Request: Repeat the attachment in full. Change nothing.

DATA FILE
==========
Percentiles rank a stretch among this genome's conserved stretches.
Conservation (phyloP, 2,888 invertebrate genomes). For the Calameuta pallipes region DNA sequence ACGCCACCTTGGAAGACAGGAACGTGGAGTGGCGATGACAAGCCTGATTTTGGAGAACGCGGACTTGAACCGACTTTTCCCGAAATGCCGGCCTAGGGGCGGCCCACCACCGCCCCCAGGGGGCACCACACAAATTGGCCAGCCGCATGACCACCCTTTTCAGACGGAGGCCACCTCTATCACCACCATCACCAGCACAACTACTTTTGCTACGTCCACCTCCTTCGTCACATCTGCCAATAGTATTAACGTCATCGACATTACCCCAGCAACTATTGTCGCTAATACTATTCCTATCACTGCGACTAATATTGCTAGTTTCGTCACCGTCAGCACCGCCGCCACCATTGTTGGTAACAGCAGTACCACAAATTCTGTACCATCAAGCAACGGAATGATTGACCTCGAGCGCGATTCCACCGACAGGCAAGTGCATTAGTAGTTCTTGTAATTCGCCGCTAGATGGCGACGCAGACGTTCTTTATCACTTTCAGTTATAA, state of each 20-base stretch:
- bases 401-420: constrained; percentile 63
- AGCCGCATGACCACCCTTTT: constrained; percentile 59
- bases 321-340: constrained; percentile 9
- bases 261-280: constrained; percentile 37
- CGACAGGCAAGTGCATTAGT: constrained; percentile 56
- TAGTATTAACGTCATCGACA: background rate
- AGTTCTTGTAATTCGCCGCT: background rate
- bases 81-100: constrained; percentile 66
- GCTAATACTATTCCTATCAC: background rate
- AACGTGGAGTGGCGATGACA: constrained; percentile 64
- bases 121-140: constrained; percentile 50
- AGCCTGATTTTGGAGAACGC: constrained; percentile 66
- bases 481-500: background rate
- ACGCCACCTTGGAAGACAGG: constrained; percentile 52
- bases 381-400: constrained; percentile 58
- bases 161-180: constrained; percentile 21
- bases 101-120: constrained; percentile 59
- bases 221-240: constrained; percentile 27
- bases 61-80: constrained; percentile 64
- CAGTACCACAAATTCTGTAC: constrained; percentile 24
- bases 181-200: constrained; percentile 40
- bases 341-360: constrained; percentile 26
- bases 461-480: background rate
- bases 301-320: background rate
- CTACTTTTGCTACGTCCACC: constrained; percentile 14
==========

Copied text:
Percentiles rank a stretch among this genome's conserved stretches.
Conservation (phyloP, 2,888 invertebrate genomes). For the Calameuta pallipes region DNA sequence ACGCCACCTTGGAAGACAGGAACGTGGAGTGGCGATGACAAGCCTGATTTTGGAGAACGCGGACTTGAACCGACTTTTCCCGAAATGCCGGCCTAGGGGCGGCCCACCACCGCCCCCAGGGGGCACCACACAAATTGGCCAGCCGCATGACCACCCTTTTCAGACGGAGGCCACCTCTATCACCACCATCACCAGCACAACTACTTTTGCTACGTCCACCTCCTTCGTCACATCTGCCAATAGTATTAACGTCATCGACATTACCCCAGCAACTATTGTCGCTAATACTATTCCTATCACTGCGACTAATATTGCTAGTTTCGTCACCGTCAGCACCGCCGCCACCATTGTTGGTAACAGCAGTACCACAAATTCTGTACCATCAAGCAACGGAATGATTGACCTCGAGCGCGATTCCACCGACAGGCAAGTGCATTAGTAGTTCTTGTAATTCGCCGCTAGATGGCGACGCAGACGTTCTTTATCACTTTCAGTTATAA, state of each 20-base stretch:
- bases 401-420: constrained; percentile 63
- AGCCGCATGACCACCCTTTT: constrained; percentile 59
- bases 321-340: constrained; percentile 9
- bases 261-280: constrained; percentile 37
- CGACAGGCAAGTGCATTAGT: constrained; percentile 56
- TAGTATTAACGTCATCGACA: background rate
- AGTTCTTGTAATTCGCCGCT: background rate
- bases 81-100: constrained; percentile 66
- GCTAATACTATTCCTATCAC: background rate
- AACGTGGAGTGGCGATGACA: constrained; percentile 64
- bases 121-140: constrained; percentile 50
- AGCCTGATTTTGGAGAACGC: constrained; percentile 66
- bases 481-500: background rate
- ACGCCACCTTGGAAGACAGG: constrained; percentile 52
- bases 381-400: constrained; percentile 58
- bases 161-180: constrained; percentile 21
- bases 101-120: constrained; percentile 59
- bases 221-240: constrained; percentile 27
- bases 61-80: constrained; percentile 64
- CAGTACCACAAATTCTGTAC: constrained; percentile 24
- bases 181-200: constrained; percentile 40
- bases 341-360: constrained; percentile 26
- bases 461-480: background rate
- bases 301-320: background rate
- CTACTTTTGCTACGTCCACC: constrained; percentile 14